Time trailing

There is a time in every cyclist’s life when they realize they suck at time trailing. This is usually right after the first one. If there’s ever a second one, the realization of the first is always greatly enhanced. Quitting typically ensues, or worse, triathlons.

I remember my first time trail, the Texas state TT in 1984. Mike Adams won it, 40k in just over 48 minutes. It was incredible. He went on to get 4th at the national TT that year, racing against some of the best riders in the golden age of U.S. cycling.

Billy Riffe had told me beforehand, “Don’t go out too hard, but it’s your first TT so you’ll for sure go out too hard.” I remember my time. It was a 1:04. I flew the first ten minutes then spattered all over the pavement and got passed by my minute man, 2-minute man, 3-minute man, 4-minute man, and a bunch of stopped-counting-men. Those were in the days when Bob Lowe and Terry Wittenberg were absolute crushers in the time trail.

Mike Adams had super trick TT equipment: a Campy freewheel and two Campy rims. The front had the miraculously low spoke count of under-20, and I think the rear was 28. His 22-pound steel bike probably weighed a pound less than everyone else’s. What an unfair advantage.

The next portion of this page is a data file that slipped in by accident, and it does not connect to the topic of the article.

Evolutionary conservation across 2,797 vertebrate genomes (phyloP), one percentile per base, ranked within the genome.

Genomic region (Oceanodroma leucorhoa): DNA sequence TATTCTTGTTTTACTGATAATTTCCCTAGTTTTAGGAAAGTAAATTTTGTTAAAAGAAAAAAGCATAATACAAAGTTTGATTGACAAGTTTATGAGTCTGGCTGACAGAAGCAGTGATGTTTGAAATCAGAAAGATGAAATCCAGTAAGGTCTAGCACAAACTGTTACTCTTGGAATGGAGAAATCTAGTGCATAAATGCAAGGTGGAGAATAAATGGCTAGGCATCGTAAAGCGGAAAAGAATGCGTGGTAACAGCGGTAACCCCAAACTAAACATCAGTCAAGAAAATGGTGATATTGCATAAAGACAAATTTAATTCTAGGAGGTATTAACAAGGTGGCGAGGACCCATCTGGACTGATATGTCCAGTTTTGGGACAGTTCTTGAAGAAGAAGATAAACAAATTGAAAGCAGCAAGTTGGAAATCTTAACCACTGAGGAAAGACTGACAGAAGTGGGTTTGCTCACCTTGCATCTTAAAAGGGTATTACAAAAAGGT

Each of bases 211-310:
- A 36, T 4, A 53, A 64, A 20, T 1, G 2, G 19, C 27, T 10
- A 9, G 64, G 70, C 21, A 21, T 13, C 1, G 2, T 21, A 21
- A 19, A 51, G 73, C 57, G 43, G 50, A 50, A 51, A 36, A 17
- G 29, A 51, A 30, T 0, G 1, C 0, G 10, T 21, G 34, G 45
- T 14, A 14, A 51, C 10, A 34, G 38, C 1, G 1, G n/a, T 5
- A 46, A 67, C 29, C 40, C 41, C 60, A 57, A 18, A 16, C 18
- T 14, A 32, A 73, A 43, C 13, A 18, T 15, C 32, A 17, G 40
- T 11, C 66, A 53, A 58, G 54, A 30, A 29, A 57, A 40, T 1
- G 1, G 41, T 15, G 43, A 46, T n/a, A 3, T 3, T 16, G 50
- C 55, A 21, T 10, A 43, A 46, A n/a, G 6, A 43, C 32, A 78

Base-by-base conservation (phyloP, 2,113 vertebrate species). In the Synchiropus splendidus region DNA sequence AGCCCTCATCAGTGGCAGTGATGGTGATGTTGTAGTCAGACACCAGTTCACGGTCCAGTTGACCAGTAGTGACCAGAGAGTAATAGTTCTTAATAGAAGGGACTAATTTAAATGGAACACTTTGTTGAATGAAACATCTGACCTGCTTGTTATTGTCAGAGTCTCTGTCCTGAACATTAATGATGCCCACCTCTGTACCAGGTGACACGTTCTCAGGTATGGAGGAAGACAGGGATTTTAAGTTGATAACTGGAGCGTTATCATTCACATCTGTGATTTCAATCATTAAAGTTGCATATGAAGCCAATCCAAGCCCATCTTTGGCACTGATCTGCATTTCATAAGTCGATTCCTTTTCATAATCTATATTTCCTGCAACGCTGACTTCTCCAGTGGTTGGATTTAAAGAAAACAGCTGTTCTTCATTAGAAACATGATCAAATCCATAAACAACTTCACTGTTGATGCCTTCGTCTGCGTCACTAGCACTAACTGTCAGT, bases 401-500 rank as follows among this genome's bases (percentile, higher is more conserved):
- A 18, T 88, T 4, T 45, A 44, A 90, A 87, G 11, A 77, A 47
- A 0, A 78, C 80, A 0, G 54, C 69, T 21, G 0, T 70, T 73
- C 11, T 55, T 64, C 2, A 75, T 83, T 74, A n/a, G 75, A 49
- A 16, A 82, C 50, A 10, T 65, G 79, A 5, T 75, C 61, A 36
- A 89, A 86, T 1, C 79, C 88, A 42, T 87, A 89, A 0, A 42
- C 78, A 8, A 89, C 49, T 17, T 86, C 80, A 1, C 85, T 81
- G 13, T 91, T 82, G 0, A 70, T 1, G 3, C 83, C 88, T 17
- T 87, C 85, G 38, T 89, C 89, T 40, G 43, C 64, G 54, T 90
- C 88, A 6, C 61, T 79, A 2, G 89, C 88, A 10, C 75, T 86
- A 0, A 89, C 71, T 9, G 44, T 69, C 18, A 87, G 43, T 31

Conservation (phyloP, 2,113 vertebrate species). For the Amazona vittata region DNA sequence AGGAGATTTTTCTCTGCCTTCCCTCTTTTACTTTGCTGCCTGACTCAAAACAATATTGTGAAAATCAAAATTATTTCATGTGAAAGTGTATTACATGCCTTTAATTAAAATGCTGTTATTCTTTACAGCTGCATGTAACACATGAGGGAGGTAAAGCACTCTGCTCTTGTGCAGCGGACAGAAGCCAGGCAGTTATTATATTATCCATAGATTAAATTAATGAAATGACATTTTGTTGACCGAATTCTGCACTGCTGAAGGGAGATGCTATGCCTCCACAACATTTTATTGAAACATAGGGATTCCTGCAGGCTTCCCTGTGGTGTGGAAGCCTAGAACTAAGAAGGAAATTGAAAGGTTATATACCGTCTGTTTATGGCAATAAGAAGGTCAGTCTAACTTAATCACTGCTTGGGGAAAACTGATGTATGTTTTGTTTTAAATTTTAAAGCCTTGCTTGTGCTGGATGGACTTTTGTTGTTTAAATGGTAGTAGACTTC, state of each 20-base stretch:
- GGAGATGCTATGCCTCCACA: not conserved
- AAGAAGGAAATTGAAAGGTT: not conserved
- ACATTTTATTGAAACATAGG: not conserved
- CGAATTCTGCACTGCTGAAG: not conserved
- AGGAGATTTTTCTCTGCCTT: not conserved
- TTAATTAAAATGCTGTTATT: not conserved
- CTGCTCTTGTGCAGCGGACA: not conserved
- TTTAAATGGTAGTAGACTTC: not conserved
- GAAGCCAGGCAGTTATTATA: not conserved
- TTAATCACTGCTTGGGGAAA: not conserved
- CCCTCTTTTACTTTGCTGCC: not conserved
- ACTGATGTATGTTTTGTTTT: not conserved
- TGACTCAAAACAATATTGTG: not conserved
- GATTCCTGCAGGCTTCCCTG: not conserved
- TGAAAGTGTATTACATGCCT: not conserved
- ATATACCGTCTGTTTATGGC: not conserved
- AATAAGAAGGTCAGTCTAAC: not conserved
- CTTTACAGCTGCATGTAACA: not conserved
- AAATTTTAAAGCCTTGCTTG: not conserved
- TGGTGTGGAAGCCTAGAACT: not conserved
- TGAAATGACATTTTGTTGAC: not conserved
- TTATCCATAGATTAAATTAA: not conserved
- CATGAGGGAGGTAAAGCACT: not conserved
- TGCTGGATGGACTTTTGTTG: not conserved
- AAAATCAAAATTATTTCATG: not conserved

Aero bars hadn’t been invented, nor, for that matter, had aero. Everyone hunched over the bars and pedaled furiously. That was it. And it was called the race of truth not because you could spend $15,000 and purchase speed, but because the only meter of your efforts was you.

Time trailing was an art, and I, like almost everyone else, was playing with finger paints on butcher paper while the good riders were painting oil portraits on canvas. If you wanted to time trail well you had to master the urge to go out hard, and meter your output based on perceived exertion, which is a fancy way of saying “know how much you hurt and how long you could continue hurting at that level before blowing.”

What was so vicious about time trailing was that the only way you could get that knowledge was by doing a ton of time trails, which meant spending much time unhappy and alone, and snotified.